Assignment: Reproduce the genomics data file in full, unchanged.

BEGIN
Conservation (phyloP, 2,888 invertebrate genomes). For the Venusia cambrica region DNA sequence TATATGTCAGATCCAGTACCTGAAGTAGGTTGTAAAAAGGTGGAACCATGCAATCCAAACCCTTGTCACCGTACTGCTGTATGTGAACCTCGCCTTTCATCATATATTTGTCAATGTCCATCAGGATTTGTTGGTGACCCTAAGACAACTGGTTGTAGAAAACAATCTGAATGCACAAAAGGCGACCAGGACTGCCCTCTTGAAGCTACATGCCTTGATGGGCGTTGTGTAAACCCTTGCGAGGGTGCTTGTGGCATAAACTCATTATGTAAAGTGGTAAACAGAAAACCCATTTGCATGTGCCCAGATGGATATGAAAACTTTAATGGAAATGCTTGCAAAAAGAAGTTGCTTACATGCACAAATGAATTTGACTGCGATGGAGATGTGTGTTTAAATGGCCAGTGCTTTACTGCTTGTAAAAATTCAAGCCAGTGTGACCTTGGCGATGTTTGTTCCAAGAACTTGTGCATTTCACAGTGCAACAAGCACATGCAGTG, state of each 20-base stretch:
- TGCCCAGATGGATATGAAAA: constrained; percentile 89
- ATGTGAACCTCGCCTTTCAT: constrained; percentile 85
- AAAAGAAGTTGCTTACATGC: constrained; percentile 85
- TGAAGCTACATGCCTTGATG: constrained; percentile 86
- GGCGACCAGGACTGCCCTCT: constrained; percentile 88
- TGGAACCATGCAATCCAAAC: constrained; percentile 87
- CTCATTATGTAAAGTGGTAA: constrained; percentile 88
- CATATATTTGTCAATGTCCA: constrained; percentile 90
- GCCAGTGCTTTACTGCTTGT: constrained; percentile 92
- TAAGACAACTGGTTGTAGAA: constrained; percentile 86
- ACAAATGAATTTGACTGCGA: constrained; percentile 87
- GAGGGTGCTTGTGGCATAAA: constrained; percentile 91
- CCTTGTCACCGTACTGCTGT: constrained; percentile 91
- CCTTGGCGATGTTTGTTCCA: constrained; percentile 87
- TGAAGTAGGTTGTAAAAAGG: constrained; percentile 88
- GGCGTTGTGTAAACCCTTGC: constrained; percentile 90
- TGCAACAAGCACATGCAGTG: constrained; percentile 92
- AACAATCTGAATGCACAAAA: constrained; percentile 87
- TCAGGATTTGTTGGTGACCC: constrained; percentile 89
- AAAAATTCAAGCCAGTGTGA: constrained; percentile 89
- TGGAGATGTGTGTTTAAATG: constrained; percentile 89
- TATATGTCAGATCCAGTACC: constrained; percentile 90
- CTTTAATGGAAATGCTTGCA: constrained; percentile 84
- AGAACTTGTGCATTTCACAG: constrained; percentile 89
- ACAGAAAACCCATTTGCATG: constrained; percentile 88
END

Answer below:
Conservation (phyloP, 2,888 invertebrate genomes). For the Venusia cambrica region DNA sequence TATATGTCAGATCCAGTACCTGAAGTAGGTTGTAAAAAGGTGGAACCATGCAATCCAAACCCTTGTCACCGTACTGCTGTATGTGAACCTCGCCTTTCATCATATATTTGTCAATGTCCATCAGGATTTGTTGGTGACCCTAAGACAACTGGTTGTAGAAAACAATCTGAATGCACAAAAGGCGACCAGGACTGCCCTCTTGAAGCTACATGCCTTGATGGGCGTTGTGTAAACCCTTGCGAGGGTGCTTGTGGCATAAACTCATTATGTAAAGTGGTAAACAGAAAACCCATTTGCATGTGCCCAGATGGATATGAAAACTTTAATGGAAATGCTTGCAAAAAGAAGTTGCTTACATGCACAAATGAATTTGACTGCGATGGAGATGTGTGTTTAAATGGCCAGTGCTTTACTGCTTGTAAAAATTCAAGCCAGTGTGACCTTGGCGATGTTTGTTCCAAGAACTTGTGCATTTCACAGTGCAACAAGCACATGCAGTG, state of each 20-base stretch:
- TGCCCAGATGGATATGAAAA: constrained; percentile 89
- ATGTGAACCTCGCCTTTCAT: constrained; percentile 85
- AAAAGAAGTTGCTTACATGC: constrained; percentile 85
- TGAAGCTACATGCCTTGATG: constrained; percentile 86
- GGCGACCAGGACTGCCCTCT: constrained; percentile 88
- TGGAACCATGCAATCCAAAC: constrained; percentile 87
- CTCATTATGTAAAGTGGTAA: constrained; percentile 88
- CATATATTTGTCAATGTCCA: constrained; percentile 90
- GCCAGTGCTTTACTGCTTGT: constrained; percentile 92
- TAAGACAACTGGTTGTAGAA: constrained; percentile 86
- ACAAATGAATTTGACTGCGA: constrained; percentile 87
- GAGGGTGCTTGTGGCATAAA: constrained; percentile 91
- CCTTGTCACCGTACTGCTGT: constrained; percentile 91
- CCTTGGCGATGTTTGTTCCA: constrained; percentile 87
- TGAAGTAGGTTGTAAAAAGG: constrained; percentile 88
- GGCGTTGTGTAAACCCTTGC: constrained; percentile 90
- TGCAACAAGCACATGCAGTG: constrained; percentile 92
- AACAATCTGAATGCACAAAA: constrained; percentile 87
- TCAGGATTTGTTGGTGACCC: constrained; percentile 89
- AAAAATTCAAGCCAGTGTGA: constrained; percentile 89
- TGGAGATGTGTGTTTAAATG: constrained; percentile 89
- TATATGTCAGATCCAGTACC: constrained; percentile 90
- CTTTAATGGAAATGCTTGCA: constrained; percentile 84
- AGAACTTGTGCATTTCACAG: constrained; percentile 89
- ACAGAAAACCCATTTGCATG: constrained; percentile 88